On Thursday, March 22nd CLACS will be hosting two events that will bring a spotlight on Brazil. First at 12:30pm, Professor Marcos Cueto (Casa de Oswaldo Cruz and Visiting Scholar at the the David Rockefeller Center for Latin American Studies at Harvard University) will be presenting a lecture titled “Brazil, Aids, and Global Health, 1996-2008.” In 1996, Brazil was the first country in the world to provide full and free access to antiretrovirals as part of a broad prevention and treatment health program. This decision was challenged by powerful pharmaceutical companies. Cueto’s presentation will discuss the meanings and vicissitudes of universal access to antiretrovirals in global health at the turn of the 21st century and will be followed by a Q&A session with the scholar.
To RSVP for this event click here.
The same evening at 6pm, we will be hosting Um Filme de Dança, a film directed and produced by Carmen Luz. The film is a pioneering documentary on the history of Brazilian dance. Filmed in four major Brazilian cities and in New York, this documentary shows the personal histories, philosophies and work of some of the most active black creators of dance in Brazil. It celebrates the perseverance of black dancers and choreographers of different generations and the black body’s dominion over its own dance. Organized by NYU Cinema Studies PhD candidate Léonardo Cortana, the screening will be followed by a panel discussion with the Brazilian filmmaker Carmen Luz, Columbia Ethnomusicology PhD candidate Maria Fantinato, and performer Autumn Knight. This event is co-sponsored with the NYU Institute of African American Affairs, NYU Leadership Initiative and NYU Cinema Studies.
To RSVP to this event click here.
Creators and performers from all over Latin America and Spain will converge at the King Juan Carlos Center (KJCC) next week for ‘Proximities/Distances’, a two-day event that will explore ideas and practices of proximity and distance in contemporary Spanish and Latin American theatre, performance and dance.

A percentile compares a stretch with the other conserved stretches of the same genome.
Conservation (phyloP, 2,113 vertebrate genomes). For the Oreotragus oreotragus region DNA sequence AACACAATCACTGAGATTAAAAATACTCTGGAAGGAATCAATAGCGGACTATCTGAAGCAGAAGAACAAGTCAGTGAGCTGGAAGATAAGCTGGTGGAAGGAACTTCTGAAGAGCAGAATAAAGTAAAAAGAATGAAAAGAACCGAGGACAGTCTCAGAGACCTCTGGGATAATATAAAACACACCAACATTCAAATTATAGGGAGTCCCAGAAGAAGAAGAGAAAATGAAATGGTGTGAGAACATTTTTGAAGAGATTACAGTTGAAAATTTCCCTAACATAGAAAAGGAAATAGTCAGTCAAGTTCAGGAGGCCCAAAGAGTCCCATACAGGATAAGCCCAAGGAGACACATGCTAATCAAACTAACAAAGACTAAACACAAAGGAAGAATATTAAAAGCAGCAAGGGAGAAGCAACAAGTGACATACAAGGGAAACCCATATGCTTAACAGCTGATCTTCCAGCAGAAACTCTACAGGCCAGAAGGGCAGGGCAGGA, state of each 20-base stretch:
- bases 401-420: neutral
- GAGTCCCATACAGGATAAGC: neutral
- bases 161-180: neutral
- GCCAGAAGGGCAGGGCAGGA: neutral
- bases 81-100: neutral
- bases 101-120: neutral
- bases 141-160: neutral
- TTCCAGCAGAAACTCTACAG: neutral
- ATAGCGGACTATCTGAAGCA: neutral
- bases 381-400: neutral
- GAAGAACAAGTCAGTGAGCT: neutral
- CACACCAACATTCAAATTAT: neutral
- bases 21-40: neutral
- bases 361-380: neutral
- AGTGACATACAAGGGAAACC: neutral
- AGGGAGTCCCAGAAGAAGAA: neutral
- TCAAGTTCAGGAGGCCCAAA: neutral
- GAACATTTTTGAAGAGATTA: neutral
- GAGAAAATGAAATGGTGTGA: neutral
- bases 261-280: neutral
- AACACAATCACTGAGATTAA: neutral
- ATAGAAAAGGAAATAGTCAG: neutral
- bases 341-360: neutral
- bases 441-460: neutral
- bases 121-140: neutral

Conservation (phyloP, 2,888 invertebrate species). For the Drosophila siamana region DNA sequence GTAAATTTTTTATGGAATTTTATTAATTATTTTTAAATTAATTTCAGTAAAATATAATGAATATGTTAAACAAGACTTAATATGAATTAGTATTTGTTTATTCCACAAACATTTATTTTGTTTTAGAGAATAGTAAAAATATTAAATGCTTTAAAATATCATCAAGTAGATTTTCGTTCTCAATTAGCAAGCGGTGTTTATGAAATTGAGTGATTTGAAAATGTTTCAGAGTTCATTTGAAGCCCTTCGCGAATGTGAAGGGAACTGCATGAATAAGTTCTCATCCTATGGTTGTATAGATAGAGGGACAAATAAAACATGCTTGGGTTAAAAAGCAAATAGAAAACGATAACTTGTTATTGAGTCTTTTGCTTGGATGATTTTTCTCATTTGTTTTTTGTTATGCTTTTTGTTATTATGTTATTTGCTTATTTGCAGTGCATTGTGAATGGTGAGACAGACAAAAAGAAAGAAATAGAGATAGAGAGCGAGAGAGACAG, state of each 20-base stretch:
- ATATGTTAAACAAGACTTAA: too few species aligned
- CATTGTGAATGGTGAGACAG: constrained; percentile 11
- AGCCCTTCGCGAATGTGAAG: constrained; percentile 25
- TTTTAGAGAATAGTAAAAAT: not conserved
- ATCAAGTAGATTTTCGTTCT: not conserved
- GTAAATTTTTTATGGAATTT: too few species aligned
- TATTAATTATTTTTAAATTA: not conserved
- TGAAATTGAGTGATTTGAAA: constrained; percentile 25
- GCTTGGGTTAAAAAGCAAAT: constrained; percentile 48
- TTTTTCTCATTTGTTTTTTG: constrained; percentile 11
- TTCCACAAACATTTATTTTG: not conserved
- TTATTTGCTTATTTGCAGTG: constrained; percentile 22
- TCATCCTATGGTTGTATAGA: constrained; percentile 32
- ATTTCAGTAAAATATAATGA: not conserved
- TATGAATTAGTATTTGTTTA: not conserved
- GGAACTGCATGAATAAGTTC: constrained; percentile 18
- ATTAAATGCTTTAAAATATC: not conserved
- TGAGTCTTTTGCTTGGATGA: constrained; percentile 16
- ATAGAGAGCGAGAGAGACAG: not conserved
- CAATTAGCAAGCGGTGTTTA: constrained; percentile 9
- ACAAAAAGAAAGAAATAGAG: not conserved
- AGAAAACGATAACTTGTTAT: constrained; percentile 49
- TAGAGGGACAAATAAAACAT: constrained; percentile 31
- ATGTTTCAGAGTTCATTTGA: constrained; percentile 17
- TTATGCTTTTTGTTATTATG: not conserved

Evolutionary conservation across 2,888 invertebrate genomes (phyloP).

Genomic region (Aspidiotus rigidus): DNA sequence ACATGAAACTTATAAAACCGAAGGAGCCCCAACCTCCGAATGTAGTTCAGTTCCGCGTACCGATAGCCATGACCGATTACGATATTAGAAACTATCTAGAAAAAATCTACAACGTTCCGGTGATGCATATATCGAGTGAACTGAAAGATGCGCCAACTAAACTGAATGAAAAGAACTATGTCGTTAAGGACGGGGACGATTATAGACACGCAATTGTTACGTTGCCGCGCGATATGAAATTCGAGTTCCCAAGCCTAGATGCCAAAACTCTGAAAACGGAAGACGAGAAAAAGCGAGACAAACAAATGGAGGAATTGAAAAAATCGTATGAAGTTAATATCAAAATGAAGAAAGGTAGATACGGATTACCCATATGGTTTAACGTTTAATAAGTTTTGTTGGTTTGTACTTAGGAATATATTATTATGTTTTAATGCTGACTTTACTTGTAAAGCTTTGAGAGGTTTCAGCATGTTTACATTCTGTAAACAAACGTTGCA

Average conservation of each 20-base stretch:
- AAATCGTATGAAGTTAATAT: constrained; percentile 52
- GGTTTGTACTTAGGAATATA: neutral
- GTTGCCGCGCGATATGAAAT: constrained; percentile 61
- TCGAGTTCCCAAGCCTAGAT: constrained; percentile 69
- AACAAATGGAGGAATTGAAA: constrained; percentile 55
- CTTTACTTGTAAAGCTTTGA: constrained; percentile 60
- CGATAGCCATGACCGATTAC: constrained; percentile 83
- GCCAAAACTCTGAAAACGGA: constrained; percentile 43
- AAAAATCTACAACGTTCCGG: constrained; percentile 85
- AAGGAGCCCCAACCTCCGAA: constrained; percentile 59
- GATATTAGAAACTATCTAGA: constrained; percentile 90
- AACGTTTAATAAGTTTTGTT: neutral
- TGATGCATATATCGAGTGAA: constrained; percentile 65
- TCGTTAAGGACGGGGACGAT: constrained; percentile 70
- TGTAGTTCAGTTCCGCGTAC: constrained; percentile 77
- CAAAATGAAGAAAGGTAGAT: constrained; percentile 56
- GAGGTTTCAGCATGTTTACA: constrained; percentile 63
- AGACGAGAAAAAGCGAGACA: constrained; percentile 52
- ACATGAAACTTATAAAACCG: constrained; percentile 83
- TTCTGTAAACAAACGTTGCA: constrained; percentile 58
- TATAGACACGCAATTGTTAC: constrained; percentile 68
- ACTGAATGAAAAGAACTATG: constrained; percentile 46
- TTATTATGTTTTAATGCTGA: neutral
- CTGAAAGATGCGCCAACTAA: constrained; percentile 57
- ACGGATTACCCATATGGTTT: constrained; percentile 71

Drawing on the current interest in relational strategies and investigating the connections between art and audiences, the aesthetic and the socio-political, it will examine a diverse range of dramaturgies that bring these different media into contact.
The event is curated by Cristina Colmena (PhD Candidate, NYU Spanish Department) and Ana Sánchez Acevedo (PhD Candidate, CUNY Graduate Center). Participants will include La Phármaco (Spain), MAPA Teatro (Colombia), Íntegro (Peru), Claudio Tolcachir (Argentina), Daniel Salguero (Colombia), Pablo Remón (Spain), Alejandro Moreno (Chile), Arantxa Araujo (Mexico), David Espinosa (Spain), and more.
Please join us Tuesday, September 27 and Wednesday, September 28 at the KJCC Auditorium for this wonderful gathering of Latin American and Spanish creators and performers!
Posted in Events and Happenings, Uncategorized
Tagged Argentina, art, Chile, CLACS, Colombia, dance, events, Latin American events, Mexico, Performance, Spain
I had planned thirteen days of research in Havana. I did not want to allow myself to be away from my children any longer than that. I am a Cuban and therefore had little illusion about what could be accomplished in the middle of a brutally hot tropical summer. I was well acquainted with the broken machines, the blackouts the transportation problems and miscellaneous delays…
And so it was. To start with, the National Library, the main place I was planning to work in, is to be closed until the Fall. In any case, I was doubtful of the utility of a search there. People without a history have there own histories, their own stories that have always served to help people exercise the hardships of life through the dances of son and rumba for a hundred years. My theses process requires a different type of investigation, a sort of archeology- plus time and a lucky star. The lack of previous research on Cuban popular dances makes it hard to figure out the state and location of sources. It is a headache, so “Corazon con Dios y pecho al agua”, as my Granma used to said.
My first clue is Rene Rivero, I just found two three minutes clips of him from YouTube! Tall and elegant, in the video he walks around his partner Estela, while doing the most impressive “tornillos”- son figures in that man resemble a screw, standing on a foot while the woman walks helping him to turn and to be stable- Almost eighty years after I haven’t seen nothing like it. My bridge to Rene Rivero is as uncertain as the weather in Havana, with a fifteen year old address in tow. I followed the traces of an amazing unknown man toward an street I never heard of in the heart of “Los Sitios”, one poor neighborhood in Centro Havana, whose single restoration plan is to fall down. I wish I had my video ready IPod on hand to make a nice clip of my journey. Continue reading